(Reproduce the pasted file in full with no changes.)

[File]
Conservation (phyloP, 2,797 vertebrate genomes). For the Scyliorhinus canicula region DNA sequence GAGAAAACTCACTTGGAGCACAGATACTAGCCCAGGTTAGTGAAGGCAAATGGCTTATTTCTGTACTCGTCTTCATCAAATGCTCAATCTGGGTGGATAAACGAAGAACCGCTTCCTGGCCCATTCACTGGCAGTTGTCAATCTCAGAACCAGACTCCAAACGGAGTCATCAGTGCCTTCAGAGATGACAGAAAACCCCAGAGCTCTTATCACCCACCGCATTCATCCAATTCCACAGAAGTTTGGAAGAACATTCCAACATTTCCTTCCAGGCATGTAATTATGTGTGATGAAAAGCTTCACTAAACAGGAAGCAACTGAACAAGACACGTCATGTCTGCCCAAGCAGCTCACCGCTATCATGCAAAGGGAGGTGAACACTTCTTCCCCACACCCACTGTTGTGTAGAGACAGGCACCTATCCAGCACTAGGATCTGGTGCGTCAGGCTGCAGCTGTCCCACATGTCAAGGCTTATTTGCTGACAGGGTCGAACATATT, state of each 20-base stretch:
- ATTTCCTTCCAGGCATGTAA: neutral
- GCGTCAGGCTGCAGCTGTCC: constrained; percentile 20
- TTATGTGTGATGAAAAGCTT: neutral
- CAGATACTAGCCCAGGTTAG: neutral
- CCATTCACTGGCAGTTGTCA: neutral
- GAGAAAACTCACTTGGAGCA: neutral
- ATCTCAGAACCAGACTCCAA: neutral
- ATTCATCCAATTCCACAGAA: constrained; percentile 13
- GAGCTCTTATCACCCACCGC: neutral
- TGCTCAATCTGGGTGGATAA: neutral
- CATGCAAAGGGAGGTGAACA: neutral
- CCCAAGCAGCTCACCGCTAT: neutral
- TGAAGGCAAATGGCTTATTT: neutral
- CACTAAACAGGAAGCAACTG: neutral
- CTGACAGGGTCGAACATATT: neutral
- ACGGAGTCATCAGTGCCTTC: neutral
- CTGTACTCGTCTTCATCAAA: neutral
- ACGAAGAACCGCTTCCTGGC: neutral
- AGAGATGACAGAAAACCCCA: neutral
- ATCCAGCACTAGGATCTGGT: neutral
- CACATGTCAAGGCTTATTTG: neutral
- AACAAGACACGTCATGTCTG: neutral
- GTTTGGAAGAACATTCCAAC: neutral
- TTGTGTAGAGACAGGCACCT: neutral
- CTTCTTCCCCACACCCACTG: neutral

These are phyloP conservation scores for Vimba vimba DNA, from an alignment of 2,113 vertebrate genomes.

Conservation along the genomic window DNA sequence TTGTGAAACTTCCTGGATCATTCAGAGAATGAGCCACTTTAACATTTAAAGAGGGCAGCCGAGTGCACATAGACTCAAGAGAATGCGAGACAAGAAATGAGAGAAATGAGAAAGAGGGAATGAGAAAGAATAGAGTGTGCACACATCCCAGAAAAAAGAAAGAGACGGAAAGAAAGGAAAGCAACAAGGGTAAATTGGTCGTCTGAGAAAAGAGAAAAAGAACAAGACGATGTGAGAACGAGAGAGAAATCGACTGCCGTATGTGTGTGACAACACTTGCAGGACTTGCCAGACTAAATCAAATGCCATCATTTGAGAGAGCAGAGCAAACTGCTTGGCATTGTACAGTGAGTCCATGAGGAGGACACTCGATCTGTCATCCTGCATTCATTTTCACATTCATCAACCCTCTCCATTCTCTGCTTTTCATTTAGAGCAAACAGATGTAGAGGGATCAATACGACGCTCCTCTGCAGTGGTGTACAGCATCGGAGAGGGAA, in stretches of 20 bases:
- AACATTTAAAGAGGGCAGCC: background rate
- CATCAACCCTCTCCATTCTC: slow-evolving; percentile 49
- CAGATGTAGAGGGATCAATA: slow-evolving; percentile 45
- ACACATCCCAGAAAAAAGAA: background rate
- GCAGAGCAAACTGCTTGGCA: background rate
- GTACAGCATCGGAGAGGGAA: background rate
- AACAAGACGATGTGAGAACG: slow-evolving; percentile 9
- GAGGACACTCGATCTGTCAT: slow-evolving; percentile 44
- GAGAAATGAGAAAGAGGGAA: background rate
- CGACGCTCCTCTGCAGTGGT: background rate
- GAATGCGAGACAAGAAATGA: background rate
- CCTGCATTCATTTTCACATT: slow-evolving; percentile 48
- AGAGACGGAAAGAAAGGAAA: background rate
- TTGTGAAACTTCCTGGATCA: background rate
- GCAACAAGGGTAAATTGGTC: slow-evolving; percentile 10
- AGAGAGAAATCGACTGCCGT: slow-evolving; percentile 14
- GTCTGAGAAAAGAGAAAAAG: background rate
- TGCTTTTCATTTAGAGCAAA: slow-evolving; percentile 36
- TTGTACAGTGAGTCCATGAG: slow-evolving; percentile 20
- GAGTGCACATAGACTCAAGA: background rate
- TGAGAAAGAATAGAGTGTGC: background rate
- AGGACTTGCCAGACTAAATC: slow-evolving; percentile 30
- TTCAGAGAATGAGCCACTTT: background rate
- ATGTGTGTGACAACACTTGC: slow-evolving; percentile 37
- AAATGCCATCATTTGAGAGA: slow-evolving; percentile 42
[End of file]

Conservation (phyloP, 2,797 vertebrate genomes). For the Scyliorhinus canicula region DNA sequence GAGAAAACTCACTTGGAGCACAGATACTAGCCCAGGTTAGTGAAGGCAAATGGCTTATTTCTGTACTCGTCTTCATCAAATGCTCAATCTGGGTGGATAAACGAAGAACCGCTTCCTGGCCCATTCACTGGCAGTTGTCAATCTCAGAACCAGACTCCAAACGGAGTCATCAGTGCCTTCAGAGATGACAGAAAACCCCAGAGCTCTTATCACCCACCGCATTCATCCAATTCCACAGAAGTTTGGAAGAACATTCCAACATTTCCTTCCAGGCATGTAATTATGTGTGATGAAAAGCTTCACTAAACAGGAAGCAACTGAACAAGACACGTCATGTCTGCCCAAGCAGCTCACCGCTATCATGCAAAGGGAGGTGAACACTTCTTCCCCACACCCACTGTTGTGTAGAGACAGGCACCTATCCAGCACTAGGATCTGGTGCGTCAGGCTGCAGCTGTCCCACATGTCAAGGCTTATTTGCTGACAGGGTCGAACATATT, state of each 20-base stretch:
- ATTTCCTTCCAGGCATGTAA: neutral
- GCGTCAGGCTGCAGCTGTCC: constrained; percentile 20
- TTATGTGTGATGAAAAGCTT: neutral
- CAGATACTAGCCCAGGTTAG: neutral
- CCATTCACTGGCAGTTGTCA: neutral
- GAGAAAACTCACTTGGAGCA: neutral
- ATCTCAGAACCAGACTCCAA: neutral
- ATTCATCCAATTCCACAGAA: constrained; percentile 13
- GAGCTCTTATCACCCACCGC: neutral
- TGCTCAATCTGGGTGGATAA: neutral
- CATGCAAAGGGAGGTGAACA: neutral
- CCCAAGCAGCTCACCGCTAT: neutral
- TGAAGGCAAATGGCTTATTT: neutral
- CACTAAACAGGAAGCAACTG: neutral
- CTGACAGGGTCGAACATATT: neutral
- ACGGAGTCATCAGTGCCTTC: neutral
- CTGTACTCGTCTTCATCAAA: neutral
- ACGAAGAACCGCTTCCTGGC: neutral
- AGAGATGACAGAAAACCCCA: neutral
- ATCCAGCACTAGGATCTGGT: neutral
- CACATGTCAAGGCTTATTTG: neutral
- AACAAGACACGTCATGTCTG: neutral
- GTTTGGAAGAACATTCCAAC: neutral
- TTGTGTAGAGACAGGCACCT: neutral
- CTTCTTCCCCACACCCACTG: neutral

These are phyloP conservation scores for Vimba vimba DNA, from an alignment of 2,113 vertebrate genomes.

Conservation along the genomic window DNA sequence TTGTGAAACTTCCTGGATCATTCAGAGAATGAGCCACTTTAACATTTAAAGAGGGCAGCCGAGTGCACATAGACTCAAGAGAATGCGAGACAAGAAATGAGAGAAATGAGAAAGAGGGAATGAGAAAGAATAGAGTGTGCACACATCCCAGAAAAAAGAAAGAGACGGAAAGAAAGGAAAGCAACAAGGGTAAATTGGTCGTCTGAGAAAAGAGAAAAAGAACAAGACGATGTGAGAACGAGAGAGAAATCGACTGCCGTATGTGTGTGACAACACTTGCAGGACTTGCCAGACTAAATCAAATGCCATCATTTGAGAGAGCAGAGCAAACTGCTTGGCATTGTACAGTGAGTCCATGAGGAGGACACTCGATCTGTCATCCTGCATTCATTTTCACATTCATCAACCCTCTCCATTCTCTGCTTTTCATTTAGAGCAAACAGATGTAGAGGGATCAATACGACGCTCCTCTGCAGTGGTGTACAGCATCGGAGAGGGAA, in stretches of 20 bases:
- AACATTTAAAGAGGGCAGCC: background rate
- CATCAACCCTCTCCATTCTC: slow-evolving; percentile 49
- CAGATGTAGAGGGATCAATA: slow-evolving; percentile 45
- ACACATCCCAGAAAAAAGAA: background rate
- GCAGAGCAAACTGCTTGGCA: background rate
- GTACAGCATCGGAGAGGGAA: background rate
- AACAAGACGATGTGAGAACG: slow-evolving; percentile 9
- GAGGACACTCGATCTGTCAT: slow-evolving; percentile 44
- GAGAAATGAGAAAGAGGGAA: background rate
- CGACGCTCCTCTGCAGTGGT: background rate
- GAATGCGAGACAAGAAATGA: background rate
- CCTGCATTCATTTTCACATT: slow-evolving; percentile 48
- AGAGACGGAAAGAAAGGAAA: background rate
- TTGTGAAACTTCCTGGATCA: background rate
- GCAACAAGGGTAAATTGGTC: slow-evolving; percentile 10
- AGAGAGAAATCGACTGCCGT: slow-evolving; percentile 14
- GTCTGAGAAAAGAGAAAAAG: background rate
- TGCTTTTCATTTAGAGCAAA: slow-evolving; percentile 36
- TTGTACAGTGAGTCCATGAG: slow-evolving; percentile 20
- GAGTGCACATAGACTCAAGA: background rate
- TGAGAAAGAATAGAGTGTGC: background rate
- AGGACTTGCCAGACTAAATC: slow-evolving; percentile 30
- TTCAGAGAATGAGCCACTTT: background rate
- ATGTGTGTGACAACACTTGC: slow-evolving; percentile 37
- AAATGCCATCATTTGAGAGA: slow-evolving; percentile 42